The reclusivity of Bill Watterson

Salon looks at the reclusive nature of Calvin and Hobbes creator Bill Watterson:

Some say that the “recluse” is an endangered species, but to my knowledge, there’s still one artist who is keeping the idea of the private public figure alive: Bill Watterson, writer and illustrator of the beloved comic strip “Calvin and Hobbes.”

Depicting the adventures of a precocious six year old and his tiger best friend and syndicated by the Universal Press Syndicate in 1985, “Calvin and Hobbes” had a solid decade of unprecedented success, running a total of 3,160 strips long, collected into 18 books, and appearing in nearly 2,500 newspapers across the country. For Watterson, who from the very beginning was averse to the attention “Calvin and Hobbes” brought him, the personal triumph of writing a successful comic strip was at times overshadowed by the burdens that came with it.

If you’re in Cleveland tomorrow or Wednesday, be sure to check out the special screening of the documentary, Dear Mr. Watterson. Who knows? Maybe Bill, who is rumored to living in the Cleveland area, will slip into the back in disguise to view it. But don’t hold your breath.

Dear Mr. Watterson Teaser Trailer from Dear Mr. Watterson on Vimeo.

14 thoughts on “The reclusivity of Bill Watterson

  1. He’s totally on my Bucket List Podcast Interviews. Can you imagine? What the hell would I ask him? I’d probably have to just end the show after that. Short of bringing Charles Schulz back from the dead, I’d never top that.

  2. Looking so forward to watching this documentary. Apparently, they are finalizing the disc menus. This and Stripped will likely be on auto loop for a long time in the studio.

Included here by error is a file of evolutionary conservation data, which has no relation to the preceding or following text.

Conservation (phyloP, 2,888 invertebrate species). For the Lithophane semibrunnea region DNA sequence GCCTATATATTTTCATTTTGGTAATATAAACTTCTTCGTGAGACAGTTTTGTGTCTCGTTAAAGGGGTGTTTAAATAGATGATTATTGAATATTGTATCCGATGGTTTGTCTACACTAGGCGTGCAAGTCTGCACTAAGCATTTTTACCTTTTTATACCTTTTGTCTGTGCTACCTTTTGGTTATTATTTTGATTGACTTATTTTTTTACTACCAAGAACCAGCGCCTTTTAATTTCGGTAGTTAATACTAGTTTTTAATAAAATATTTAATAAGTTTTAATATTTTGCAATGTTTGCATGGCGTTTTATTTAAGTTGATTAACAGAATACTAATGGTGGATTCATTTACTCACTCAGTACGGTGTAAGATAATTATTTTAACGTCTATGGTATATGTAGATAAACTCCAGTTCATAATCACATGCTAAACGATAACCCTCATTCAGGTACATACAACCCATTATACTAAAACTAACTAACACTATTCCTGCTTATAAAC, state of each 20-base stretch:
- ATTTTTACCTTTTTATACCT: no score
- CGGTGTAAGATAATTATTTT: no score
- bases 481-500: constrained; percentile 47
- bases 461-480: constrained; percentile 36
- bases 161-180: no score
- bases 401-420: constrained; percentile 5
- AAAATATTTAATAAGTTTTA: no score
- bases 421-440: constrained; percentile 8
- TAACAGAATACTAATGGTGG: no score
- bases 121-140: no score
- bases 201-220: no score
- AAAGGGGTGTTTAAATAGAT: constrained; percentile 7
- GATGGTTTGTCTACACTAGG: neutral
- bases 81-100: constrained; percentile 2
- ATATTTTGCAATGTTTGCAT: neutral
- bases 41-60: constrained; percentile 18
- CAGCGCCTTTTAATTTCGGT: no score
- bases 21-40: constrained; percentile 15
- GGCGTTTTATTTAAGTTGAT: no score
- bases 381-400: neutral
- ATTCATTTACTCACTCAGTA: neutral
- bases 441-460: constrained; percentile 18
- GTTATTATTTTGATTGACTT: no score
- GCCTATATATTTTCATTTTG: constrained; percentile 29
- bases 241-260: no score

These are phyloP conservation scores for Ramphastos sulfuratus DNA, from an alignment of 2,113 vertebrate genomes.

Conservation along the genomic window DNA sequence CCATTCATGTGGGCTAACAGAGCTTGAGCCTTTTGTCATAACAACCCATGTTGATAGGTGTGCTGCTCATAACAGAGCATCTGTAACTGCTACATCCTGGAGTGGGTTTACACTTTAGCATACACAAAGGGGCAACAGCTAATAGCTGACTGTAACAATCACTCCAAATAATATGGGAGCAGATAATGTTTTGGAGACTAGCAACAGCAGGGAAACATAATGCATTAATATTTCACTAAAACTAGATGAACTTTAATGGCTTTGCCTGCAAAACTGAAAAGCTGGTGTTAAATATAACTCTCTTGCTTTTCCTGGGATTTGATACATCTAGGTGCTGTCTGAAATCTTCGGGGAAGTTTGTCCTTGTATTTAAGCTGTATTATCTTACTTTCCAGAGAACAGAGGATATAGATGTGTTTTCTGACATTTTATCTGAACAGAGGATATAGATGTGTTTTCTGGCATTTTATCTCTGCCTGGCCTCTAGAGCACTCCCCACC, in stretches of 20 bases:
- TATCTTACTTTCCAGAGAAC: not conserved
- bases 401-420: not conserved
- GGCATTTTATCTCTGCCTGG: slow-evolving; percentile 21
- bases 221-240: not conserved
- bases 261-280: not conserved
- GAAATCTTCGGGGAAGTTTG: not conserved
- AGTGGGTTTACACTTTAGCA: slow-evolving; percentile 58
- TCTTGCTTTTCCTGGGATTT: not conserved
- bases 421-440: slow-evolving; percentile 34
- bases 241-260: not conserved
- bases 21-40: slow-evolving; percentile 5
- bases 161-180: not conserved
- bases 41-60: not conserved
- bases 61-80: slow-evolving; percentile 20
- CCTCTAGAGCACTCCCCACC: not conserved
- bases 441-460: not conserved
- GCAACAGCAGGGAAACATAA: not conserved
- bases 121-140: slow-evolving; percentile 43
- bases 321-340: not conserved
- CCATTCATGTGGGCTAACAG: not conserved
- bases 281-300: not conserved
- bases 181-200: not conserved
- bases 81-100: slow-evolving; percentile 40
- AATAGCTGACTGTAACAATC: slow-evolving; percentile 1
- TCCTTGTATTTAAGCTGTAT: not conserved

3. Garry Trudeau once said, “America is the only country in the world where failing to promote yourself is regarded as being arrogant.” No doubt the documentary’s producers mean well, but from the first I heard of it I thought if they really respected Watterson and his work, they’d respect his wish to be left alone. All he owed us was his strip.

  4. I’d still have to think that it would be somewhat flattering to him to know how much folks liked and appreciated his work, so it’s a fine line between that and invading his privacy. Still good luck Tom on your bucket list. 😉

  5. A few years ago Bill Watterson did a phone interview with a
    feature writer for The Plain Dealer in Cleveland. Hobbes could
    be heard in the background coughing up hairballs.

  6. What more could Watterson give us if he were back in the public spotlight? I’m not sure, but it might have been classics like the best of the Schulz TV shows such as “A Charlie Brown Christmas,” or “It’s The Great Pumpkin, Charlie Brown.” Maybe, with his intelligence and writing skills, a greater understanding of the future of comics. Maybe more fun, laughter, and happiness for his fans, especially the kids. Or maybe, as Brian said, he’s given us all that he owed.

  7. There are a lot of big time cartoonists who attend the Reubens and, while they are there with their colleagues, they are just regular people and it is very cool to see the comradarie. When you do a comic strip it is such a weird job and very few of your friends and family understand what it is like to do that job so mixing with the only people on the planet who can relate is a special thing. So it might have been nice if Watterson could have stayed involved with his fellow cartoonists in that way.

    On the other hand, maybe there would have been too big a divide between him and new cartoonists coming up. Maybe there would have been so much fawning and “kissing the ring” that he would have been profoundly uncomfortable. And really, just because you are good at your job doesn’t mean you owe the rest of your profession anything. He has a perfect right to live in the way that most makes him happy. And perhaps the rest of us should just deal with it and get on with our lives

  8. Leave the man alone. If he wanted the spotlight he would have sought it out. Busy bodies are so obnoxious.

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